Alumni Stories

A Graduation Speech

Ben Foster, 8th Grade Graduate

Good Evening, parents and family, Monsignor Joe, Father Rolly, Father Edward, Deacon Dennis, Seminarian Phil, Mrs. Wiley, teachers and faculty members, and the Holy Trinity class of 2009. We are here to send our class on our way as we prepare to enter high school, and face new, more difficult challenges. We pray that our Catholic faith will guide us through these challenges and that we remain faithful in a world that has become more and more secular. We are growing up in an interesting period in time, and we are learning that we have the power to control where it takes us. I came to Holy Trinity in 6th grade. I planned on attending the public school in my neighborhood, but my parents decided that they wanted me to have a Catholic education, which I am thankful for now more than ever. Walking to school from our car on the first day of 6th grade, I was so nervous. All that was going through my head was, “ What am I doing here? I know about 3 people in this whole school, and yet here I am.” My attitude slowly changed throughout that day, and by the final bell, I felt at home, welcomed, and that this was the place I was supposed to be. I didn’t realize before that first day how incredibly lucky I was to be at such a great school, where I can pray and talk about God. We are so remarkably blessed to have this Catholic background, this Catholic foundation as we enter high school and later college.

This night we look back at all the memorable moments that this class has experienced. We will never forget these memories from our time at Holy Trinity. How could one forget the 8th grade retreat and the lessons given by Phil the Seminarian, Deacon Dennis, and Father Edward? Or perhaps when Mrs. Wilson dropped the cake given to her by Mrs. Bertrand and 8-1 on her birthday? Unfortunately, not all of these memories are joyful. As a class, we have also experienced loss, with the retirement of our beloved teacher Mrs. Stripsky.

We have had to come together to console and support each other with the passing of your classmate Richie Gonzalez, and of Jessica’s dad, Mr. Aaron Manley. It seems like whenever there is tragedy here, our Holy Trinity family pulls together to help one another through difficult times. This class has learned from these examples, and we will take these lessons of love with us. This too has been part of our education here. We can remember these moments as if they were yesterday. My hope is that none of us forget the times we have spent together as a class, because after today, we will not be together as a class ever again. We must cherish the times we have together, because these times are short-lived. At the 8th grade retreat, the Salesian Brother told us about ten times, “You will run into the same people over and over, but some you will never see again.” When I think about that now, I know that he’s right. I am sure the awareness that you might not see the person standing next to you, graduating with you, ever again, makes you sad, especially if you’ve been here since Kindergarten. It is my hope that we try to stay in touch with each other, not only so that we remain friends, but also that we may remember the moments we have spent together.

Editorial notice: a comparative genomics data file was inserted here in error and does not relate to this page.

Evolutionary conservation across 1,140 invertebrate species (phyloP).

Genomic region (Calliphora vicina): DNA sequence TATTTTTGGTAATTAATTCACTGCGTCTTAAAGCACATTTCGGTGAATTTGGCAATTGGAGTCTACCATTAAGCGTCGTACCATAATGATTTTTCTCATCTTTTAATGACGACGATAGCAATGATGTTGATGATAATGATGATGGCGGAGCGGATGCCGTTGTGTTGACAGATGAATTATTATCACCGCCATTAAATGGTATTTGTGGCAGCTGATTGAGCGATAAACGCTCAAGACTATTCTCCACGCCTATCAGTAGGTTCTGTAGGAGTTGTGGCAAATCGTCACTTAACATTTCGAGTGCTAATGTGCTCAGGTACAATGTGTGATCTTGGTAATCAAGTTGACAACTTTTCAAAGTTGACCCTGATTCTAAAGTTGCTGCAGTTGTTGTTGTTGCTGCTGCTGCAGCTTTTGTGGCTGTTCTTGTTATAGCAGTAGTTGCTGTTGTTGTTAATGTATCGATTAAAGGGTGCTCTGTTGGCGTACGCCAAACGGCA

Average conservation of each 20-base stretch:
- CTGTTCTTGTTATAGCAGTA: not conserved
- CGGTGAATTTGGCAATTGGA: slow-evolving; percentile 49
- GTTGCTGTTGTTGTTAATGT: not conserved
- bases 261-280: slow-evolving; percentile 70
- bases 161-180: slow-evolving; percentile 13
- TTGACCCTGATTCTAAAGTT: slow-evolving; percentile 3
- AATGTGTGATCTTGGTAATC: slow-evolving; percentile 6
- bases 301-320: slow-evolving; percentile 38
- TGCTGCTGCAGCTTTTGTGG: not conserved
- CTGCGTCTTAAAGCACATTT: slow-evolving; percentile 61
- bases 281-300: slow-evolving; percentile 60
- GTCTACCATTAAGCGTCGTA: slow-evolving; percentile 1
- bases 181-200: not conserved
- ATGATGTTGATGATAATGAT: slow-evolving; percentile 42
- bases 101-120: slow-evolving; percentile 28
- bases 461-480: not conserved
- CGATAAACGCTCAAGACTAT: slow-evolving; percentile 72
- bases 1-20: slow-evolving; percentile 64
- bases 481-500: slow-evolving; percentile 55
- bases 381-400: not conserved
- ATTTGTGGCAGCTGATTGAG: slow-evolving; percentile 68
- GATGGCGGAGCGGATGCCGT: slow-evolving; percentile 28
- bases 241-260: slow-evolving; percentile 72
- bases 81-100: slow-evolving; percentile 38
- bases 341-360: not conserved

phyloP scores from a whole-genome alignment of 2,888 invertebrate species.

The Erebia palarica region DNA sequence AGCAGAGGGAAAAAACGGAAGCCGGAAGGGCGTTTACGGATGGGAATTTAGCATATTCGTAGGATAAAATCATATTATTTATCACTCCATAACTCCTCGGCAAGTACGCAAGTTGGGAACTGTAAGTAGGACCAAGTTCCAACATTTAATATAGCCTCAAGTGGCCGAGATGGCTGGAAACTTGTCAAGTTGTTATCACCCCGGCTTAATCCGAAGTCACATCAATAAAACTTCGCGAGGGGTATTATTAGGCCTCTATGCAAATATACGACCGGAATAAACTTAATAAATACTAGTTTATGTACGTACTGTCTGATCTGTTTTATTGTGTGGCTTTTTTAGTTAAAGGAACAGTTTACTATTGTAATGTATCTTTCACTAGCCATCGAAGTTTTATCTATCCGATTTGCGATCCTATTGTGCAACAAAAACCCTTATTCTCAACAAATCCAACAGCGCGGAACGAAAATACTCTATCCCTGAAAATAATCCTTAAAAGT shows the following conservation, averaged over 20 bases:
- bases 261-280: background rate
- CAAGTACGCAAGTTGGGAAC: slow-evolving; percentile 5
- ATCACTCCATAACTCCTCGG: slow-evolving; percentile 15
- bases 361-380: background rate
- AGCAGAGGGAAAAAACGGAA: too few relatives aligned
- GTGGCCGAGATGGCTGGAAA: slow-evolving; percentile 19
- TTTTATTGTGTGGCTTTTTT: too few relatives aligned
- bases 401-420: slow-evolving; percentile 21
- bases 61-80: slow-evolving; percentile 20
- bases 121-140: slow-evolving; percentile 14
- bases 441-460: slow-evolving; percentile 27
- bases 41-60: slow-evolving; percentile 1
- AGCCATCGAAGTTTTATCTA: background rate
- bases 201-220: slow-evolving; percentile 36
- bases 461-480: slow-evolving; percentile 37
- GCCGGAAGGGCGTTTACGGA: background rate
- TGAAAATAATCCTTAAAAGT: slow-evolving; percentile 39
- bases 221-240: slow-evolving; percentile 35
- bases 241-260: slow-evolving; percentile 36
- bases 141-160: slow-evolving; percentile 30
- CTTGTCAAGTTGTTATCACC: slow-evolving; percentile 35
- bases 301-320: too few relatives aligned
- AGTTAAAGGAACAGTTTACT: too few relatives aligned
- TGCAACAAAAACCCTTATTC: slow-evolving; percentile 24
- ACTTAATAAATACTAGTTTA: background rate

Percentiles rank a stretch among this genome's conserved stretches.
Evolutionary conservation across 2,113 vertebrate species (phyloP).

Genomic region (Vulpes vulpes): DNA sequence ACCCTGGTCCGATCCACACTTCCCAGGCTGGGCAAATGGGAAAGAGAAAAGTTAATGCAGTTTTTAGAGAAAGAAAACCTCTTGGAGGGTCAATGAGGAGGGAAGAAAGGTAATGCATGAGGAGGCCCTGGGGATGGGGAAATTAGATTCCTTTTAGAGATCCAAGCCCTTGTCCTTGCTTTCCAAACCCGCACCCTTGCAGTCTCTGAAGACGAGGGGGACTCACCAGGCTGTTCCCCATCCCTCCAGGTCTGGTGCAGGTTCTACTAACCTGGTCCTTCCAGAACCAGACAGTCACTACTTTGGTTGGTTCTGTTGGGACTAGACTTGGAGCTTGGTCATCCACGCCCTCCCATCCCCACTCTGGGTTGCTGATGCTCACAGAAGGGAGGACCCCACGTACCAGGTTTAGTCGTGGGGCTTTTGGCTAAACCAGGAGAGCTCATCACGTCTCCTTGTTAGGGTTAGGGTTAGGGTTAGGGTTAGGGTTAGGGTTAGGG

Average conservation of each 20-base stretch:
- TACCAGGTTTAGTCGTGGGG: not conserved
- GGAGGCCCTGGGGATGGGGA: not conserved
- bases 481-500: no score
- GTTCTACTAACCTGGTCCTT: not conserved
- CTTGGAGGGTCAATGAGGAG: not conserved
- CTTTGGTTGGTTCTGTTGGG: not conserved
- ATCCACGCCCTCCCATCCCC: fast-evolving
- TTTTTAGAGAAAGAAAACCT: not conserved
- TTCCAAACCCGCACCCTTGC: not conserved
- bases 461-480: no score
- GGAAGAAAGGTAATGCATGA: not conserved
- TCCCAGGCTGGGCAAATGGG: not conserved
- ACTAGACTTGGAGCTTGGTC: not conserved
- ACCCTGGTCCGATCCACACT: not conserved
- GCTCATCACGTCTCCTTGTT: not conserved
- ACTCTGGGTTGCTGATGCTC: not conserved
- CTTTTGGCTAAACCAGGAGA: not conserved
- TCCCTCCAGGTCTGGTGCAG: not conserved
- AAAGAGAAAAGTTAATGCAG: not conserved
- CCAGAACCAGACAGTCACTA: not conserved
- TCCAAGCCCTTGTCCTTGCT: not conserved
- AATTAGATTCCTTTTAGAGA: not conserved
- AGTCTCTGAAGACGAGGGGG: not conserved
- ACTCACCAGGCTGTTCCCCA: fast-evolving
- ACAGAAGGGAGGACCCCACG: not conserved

Today is the day to… “ Say what we need to say.” Tonight we look forward, to our futures in high school. We wonder what it might be like, at the bottom of the food chain after only being at the top for such a short time. We hope that the lessons we have learned here, both academic and spiritual, will help us to succeed. And we also look toward the experiences we will have, the new friends we will make, and the new and different changes that will take place as we begin the transition to the 9th grade. The circumstances will change, the environment will change, and the ways we handle everyday life will change. The challenges we will face will yield more important and life-changing results than they did in our time here at Holy Trinity. Whatever we face, however, I am sure that with the life lessons we have learned and our Catholic education, we can overcome these trials with grace. That is what they truly are: Trials of our faith, and trials of our integrity. How we deal with these difficulties indeed defines what kind of a person we are.

We often hear the phrase, “practice makes perfect.” We may think that this phrase only applies to sports, hobbies, and academics, but it applies to a much larger concept: our faith. In practicing our faith, we fortify and strengthen our relationship with God. As we leave middle school, and move on to high school, college, and beyond, it may become more and more difficult to practice our faith because little by little the responsibility of practicing our faith will be shifted from our parent’s shoulders to our own. We will be confronted with obstacles that we must overcome in order to preserve our relationship with God. It is my hope, as I mentioned earlier, that the things that we have learned at Holy Trinity will strengthen our mission to stay closer to God and to triumph over the challenges we will face in the future.

Tonight we are saying our goodbyes to this period of our life, and moving on to the next one. We have started to learn that we are building our future by the decisions that we make.

Before I finish, I would like to recognize all of the teachers who taught this class at one time or another. Without your support, effort, and faith in this class, we would not be standing here as the people we are today. You have prepared us for our next big challenge. You cannot imagine how grateful we are, for all of the hard work and care you put into this class. Thank you and may God bless you. We’ll try to make you proud.

And finally I would like to recognize all of the graduates. We made it! Please give them a round of applause.

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